– Inorganic elements -- iin Inorganic -- n small amounts small – Usually as enzyme Usually cofactors cofactors The Requirements for Growth: The Chemical Requirements Chemical • Oxygen (O2) (Eg: BHIA deep agar tubes) 6 3/8/2010 Toxic Forms of Oxygen
1. Singlet oxygen: O2 boosted to a higher-energy energy state state 2. Superoxide free radicals: O2
• • er i s ut se O2 O2 2H supoxde dima H2O2 O2 3. Peroxide anion: O22 H+ 4. Hydroxyl radical ( OH) 6.3) Culture Media
• Chemically Defined Media: Exact chemical Exact composition is known composition
– “minimal media” – many additives for “fastidious” species many • Complex Media: Extracts and digests of Extracts yeasts, meat, or plants yeasts,
– Nutrient broth – Nutrient agar 7 3/8/2010 A. Selective Media
• Suppress unwanted Suppress microbes and encourage desired microbes. microbes.
– EMB – MacConkey – NaCl-Mannitol – Min. Glc/Nitrate Min. Glc Figure 6.10 B. Differential Media
• Make it easy to distinguish colonies of Make different microbes. different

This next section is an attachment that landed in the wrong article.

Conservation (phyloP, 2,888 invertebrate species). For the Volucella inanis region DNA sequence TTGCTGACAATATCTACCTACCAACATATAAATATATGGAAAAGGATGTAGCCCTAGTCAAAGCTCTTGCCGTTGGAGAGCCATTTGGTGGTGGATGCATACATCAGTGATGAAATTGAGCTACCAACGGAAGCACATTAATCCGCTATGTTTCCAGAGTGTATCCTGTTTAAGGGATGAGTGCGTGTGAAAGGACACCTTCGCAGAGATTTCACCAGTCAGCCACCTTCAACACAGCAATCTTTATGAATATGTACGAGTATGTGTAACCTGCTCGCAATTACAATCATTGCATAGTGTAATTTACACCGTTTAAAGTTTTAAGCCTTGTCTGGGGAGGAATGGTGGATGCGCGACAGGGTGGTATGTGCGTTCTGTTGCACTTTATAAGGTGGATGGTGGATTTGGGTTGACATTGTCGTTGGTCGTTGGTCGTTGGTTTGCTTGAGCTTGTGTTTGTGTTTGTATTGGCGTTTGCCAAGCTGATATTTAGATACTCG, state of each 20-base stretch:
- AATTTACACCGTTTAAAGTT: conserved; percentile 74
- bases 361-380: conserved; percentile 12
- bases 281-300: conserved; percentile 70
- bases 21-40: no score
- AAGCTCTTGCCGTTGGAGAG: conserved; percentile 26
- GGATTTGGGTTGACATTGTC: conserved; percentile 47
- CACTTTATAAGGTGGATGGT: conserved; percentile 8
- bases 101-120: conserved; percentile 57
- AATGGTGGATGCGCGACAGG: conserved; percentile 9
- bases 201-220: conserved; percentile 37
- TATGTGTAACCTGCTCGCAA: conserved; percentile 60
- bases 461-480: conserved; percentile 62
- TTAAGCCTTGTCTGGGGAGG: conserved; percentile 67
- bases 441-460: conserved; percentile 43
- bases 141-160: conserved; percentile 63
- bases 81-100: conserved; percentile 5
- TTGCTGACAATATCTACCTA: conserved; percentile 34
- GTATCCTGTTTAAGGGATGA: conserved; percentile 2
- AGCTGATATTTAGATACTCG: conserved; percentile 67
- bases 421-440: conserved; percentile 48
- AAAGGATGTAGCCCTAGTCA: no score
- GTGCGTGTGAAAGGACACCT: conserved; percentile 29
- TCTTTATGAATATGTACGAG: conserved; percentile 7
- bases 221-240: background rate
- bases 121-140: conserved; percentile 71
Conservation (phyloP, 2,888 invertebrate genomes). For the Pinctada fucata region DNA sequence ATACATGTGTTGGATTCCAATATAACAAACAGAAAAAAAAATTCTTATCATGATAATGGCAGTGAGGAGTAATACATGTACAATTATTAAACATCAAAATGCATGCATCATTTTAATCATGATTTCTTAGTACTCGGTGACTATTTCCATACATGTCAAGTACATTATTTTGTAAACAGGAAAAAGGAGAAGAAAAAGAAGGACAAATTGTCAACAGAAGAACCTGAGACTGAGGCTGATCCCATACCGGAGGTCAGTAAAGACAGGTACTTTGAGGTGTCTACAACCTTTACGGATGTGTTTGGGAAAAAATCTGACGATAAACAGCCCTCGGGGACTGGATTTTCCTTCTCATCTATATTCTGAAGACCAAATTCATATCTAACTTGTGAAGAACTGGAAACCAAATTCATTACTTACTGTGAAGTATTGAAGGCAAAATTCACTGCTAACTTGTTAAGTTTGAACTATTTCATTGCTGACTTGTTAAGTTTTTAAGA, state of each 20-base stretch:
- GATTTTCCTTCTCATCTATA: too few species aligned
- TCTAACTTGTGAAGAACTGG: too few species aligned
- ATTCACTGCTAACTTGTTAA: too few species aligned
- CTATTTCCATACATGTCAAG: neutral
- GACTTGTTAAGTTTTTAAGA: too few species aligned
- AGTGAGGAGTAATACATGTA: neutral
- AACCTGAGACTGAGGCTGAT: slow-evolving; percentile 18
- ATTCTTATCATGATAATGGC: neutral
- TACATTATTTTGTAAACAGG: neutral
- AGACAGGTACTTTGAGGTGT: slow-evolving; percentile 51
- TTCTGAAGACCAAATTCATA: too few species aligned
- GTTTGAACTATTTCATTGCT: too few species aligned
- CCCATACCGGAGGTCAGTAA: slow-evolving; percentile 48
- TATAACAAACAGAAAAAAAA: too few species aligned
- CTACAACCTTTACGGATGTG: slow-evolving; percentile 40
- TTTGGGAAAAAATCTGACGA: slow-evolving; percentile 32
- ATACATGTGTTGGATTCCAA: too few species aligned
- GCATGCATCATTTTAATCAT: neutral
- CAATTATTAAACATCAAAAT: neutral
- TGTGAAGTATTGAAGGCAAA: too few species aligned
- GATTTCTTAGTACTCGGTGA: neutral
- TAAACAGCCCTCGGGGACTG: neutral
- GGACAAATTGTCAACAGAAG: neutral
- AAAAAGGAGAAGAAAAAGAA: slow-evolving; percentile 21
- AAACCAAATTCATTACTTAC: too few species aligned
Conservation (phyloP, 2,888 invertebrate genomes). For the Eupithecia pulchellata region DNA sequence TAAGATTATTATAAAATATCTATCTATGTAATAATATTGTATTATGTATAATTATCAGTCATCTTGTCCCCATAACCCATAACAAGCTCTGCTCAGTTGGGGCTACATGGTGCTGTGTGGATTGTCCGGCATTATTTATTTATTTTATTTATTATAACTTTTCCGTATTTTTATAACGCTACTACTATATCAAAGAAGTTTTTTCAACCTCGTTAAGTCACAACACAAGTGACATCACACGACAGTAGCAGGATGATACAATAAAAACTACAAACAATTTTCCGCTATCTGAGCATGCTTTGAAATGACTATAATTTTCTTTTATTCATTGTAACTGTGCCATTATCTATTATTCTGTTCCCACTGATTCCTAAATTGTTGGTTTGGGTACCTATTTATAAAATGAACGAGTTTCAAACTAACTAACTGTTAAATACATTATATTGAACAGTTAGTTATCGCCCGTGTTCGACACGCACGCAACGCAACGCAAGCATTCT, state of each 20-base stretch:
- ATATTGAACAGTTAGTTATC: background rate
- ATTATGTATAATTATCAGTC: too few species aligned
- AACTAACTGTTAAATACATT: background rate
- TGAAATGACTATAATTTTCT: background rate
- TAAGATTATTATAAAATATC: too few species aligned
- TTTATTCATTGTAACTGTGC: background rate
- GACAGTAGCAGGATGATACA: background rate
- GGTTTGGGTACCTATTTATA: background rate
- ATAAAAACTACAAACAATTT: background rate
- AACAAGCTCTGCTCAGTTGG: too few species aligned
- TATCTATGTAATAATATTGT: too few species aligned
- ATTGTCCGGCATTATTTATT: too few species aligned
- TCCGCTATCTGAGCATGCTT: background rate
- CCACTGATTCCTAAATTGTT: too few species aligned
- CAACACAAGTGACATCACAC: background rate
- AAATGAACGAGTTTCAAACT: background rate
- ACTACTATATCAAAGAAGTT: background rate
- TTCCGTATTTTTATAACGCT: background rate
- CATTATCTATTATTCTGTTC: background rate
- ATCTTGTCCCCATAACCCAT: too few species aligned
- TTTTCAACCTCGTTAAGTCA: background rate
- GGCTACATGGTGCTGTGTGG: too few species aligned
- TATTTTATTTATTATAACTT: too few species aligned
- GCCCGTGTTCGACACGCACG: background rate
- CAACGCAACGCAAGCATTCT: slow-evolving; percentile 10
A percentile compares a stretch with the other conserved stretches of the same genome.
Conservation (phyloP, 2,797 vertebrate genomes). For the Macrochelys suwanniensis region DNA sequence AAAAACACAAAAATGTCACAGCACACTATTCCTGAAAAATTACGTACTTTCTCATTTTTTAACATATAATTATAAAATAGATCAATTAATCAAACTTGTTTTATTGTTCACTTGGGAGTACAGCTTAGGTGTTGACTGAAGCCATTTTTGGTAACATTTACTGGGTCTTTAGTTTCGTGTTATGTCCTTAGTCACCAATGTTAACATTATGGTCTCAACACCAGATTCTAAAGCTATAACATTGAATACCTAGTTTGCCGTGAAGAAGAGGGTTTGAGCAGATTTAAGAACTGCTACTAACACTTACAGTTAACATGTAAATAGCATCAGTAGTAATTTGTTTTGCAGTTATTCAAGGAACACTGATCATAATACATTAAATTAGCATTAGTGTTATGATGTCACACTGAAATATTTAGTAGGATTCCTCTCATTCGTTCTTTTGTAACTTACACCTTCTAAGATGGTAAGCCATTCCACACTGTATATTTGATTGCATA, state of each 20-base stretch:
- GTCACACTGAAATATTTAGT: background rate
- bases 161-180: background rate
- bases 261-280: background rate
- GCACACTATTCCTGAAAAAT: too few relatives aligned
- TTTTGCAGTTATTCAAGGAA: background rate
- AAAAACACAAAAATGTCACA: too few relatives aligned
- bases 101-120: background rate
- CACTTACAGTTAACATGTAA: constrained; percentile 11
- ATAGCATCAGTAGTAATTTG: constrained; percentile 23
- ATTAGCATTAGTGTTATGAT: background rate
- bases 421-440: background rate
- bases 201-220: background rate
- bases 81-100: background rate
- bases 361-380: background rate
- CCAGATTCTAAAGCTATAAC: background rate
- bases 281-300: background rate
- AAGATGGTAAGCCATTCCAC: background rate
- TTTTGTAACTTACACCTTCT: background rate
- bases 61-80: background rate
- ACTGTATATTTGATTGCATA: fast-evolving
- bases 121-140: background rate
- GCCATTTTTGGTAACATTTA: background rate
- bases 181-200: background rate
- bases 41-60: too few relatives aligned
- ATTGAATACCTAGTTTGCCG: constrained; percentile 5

– [All the examples on previous slide] – Fermentation tubes – Blood agar, YE-CaCO3-sucrose, Snyder deep Figure 6.9 8 3/8/2010 6.4) Bact. Growth: Binary Fission 6.4) Bact.
Figure 6.12 A. Cell Division: A. Exponential Increases!! Exponential 2n, where n = # cell division cycles Figure 6.13b 9 3/8/2010 B. Bacterial Growth Curve Figure 6.15 Question: What is happening to the cells at each phase?? C. Direct Measurements of C. Microbial Growth Microbial
1. Plate Counts:
Perform serial Perform dilutions of a sample. dilutions
– After incubation, After count colonies on plates that have 25-250 colonies 25 250 (CFUs) -- [we used -- [we 30-300 CFUs] 30 300 CFUs Figure 6.16 2. Cytometer count:
Figure 6.20 10 3/8/2010 3. Most Probable Number Test
Pos. 5 • Multiple tube MPN Multiple test test • Based on “dilution Based dilution to extinction” to
– Highest dilution with Highest growth used to estimate bact. In liquid sample liquid 3 1